Growth expectations surged in the first half of the year, but that pattern seems to be changing. While vaccinations ignited hope of a fast and full economic recovery, we now see slowing. The slowdown is significant enough to prompt us to cut in equity exposure this month in tactical portfolios. We now see the WCA “Barometer” (chart A below) likely slipping to around 60 from 70 over the next few months. There are several drivers of this change.

Chart A

WCA Fundamental Conditions “Barometer”

Employment Fades

The delaying of return to work for many casts a wet blanket on the service sector recovery. According to an Institute of Supply Management survey during the past month (Chart B below), employers say they are less likely to hire. This view is contrary to earlier expectations of labor shortages leading to amped-up hiring later this year. A slower service economy potentially compounds slowing in manufacturing and needs to be watched. The ISM survey confirms the weakness seen in August’s payroll report where only 235,000 jobs were created versus a July report of 943,000 jobs.

Chart B

Capital Spending Already Weak, Could Services Follow?

Should the larger service side of the economy soften as suggested by recent employment trends, it would compound existing weakness in capital spending by business. While a more minor part of the economy, manufacturing is more cyclical, thereby offering timely clues about growth. Capital goods, which is a component of manufacturing, can be even more telling (Chart C, below). This category of production addresses business investments of many kinds and tends to foreshadow changes in profits, a key driver of stocks. As shown in the chart below, businesses may be turning more tentative about spending despite shortages requiring new production facilities and new environmental spending programs. Recent announcements of shutdowns of some automobile manufacturing reflect softening manufacturing trends.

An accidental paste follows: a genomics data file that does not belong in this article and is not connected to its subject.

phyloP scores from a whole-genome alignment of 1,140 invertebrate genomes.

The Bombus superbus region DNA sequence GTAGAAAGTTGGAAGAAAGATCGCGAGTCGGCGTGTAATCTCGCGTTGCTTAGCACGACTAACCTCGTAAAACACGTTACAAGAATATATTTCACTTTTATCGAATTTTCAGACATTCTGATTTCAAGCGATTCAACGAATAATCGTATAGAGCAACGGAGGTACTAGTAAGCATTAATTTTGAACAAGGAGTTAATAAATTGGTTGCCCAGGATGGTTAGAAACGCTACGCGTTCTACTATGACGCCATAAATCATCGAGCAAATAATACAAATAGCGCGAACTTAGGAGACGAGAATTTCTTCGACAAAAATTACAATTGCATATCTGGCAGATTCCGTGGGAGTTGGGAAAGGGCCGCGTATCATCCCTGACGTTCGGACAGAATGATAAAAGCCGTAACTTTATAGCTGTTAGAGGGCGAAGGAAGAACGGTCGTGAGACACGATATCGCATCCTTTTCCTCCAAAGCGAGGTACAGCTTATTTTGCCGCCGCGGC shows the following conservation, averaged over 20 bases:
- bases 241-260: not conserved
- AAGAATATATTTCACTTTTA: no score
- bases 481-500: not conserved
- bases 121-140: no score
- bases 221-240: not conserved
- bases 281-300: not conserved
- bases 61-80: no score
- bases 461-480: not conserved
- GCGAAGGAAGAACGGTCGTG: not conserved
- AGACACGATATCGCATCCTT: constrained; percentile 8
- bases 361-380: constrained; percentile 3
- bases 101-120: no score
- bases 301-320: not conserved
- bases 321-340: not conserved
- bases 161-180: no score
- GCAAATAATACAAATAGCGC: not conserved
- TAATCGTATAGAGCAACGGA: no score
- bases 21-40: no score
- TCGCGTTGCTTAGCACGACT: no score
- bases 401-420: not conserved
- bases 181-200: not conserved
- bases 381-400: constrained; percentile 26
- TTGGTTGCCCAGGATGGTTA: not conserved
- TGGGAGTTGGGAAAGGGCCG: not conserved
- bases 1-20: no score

Chart C

Thankfully, the recent slowdown has not fed into expectations for corporate earnings, but continued weakness in business spending or new weakness in services would likely cut into earnings expectations and hurt the bull case for stocks. So far, however, earnings projections are holding up. The chart below shows how analysts are maintaining forecasts for corporate profits (Chart D, below) despite recent data trends. Based on bottom-up analyst estimates, profit forecasts are up 40% in a year, reflecting high hopes for a full recovery.

Chart D


The takeaway here is not all bad, and there is reason to think some of the recent slippages may prove temporary. Growth is still positive as the New York Federal Reserve GDP Growth “Nowcaster” is near 3.8%, down from 5.5% in May. There is reason to think supply constraints and other factors will fade over time. While COVID-19 trends are moving in the wrong direction, progress on many fronts is being made. Tactical portfolios still remain overweight stocks versus bonds, only less so given recent trends.

In the next few weeks, we will get new insights about policy, too. A fiscal package is working its way through Congress, and the Federal Reserve is debating the future of asset purchases. These factors, along with those discussed above, will be essential to watch from here.

Kevin R. Caron, CFA
Senior Portfolio Manager

Chad Morganlander
Senior Portfolio Manager

Matthew Battipaglia
Portfolio Manager

Steve Lerit, CFA
Senior Risk Manager

Paul Clark, CFA
Senior Portfolio Manager
Municipal Fixed Income

Rick Marrone
Senior Portfolio Manager
Municipal Fixed Income

Suzanne Ashley
Internal Relationship Manager

Eric Needham
Director, External Sales and Marketing

Jeffrey Battipaglia
External Sales and Marketing

WCA Fundamental Conditions Barometer:

We regularly assess changes in fundamental conditions to help guide near-term asset allocation decisions. The analysis incorporates approximately 30 forward-looking indicators in categories ranging from Credit and Capital Markets to U.S. Economic Conditions and Foreign Conditions. From each category of data, we create three diffusion-style sub-indices that measure the trends in the underlying data. Sustained improvement that is spread across a wide variety of observations will produce index readings above 50 (potentially favoring stocks), while readings below 50 would indicate potential deterioration (potentially favoring bonds). The WCA Fundamental Conditions Index combines the three underlying categories into a single summary measure. This measure can be thought of as a “barometer” for changes in fundamental conditions.


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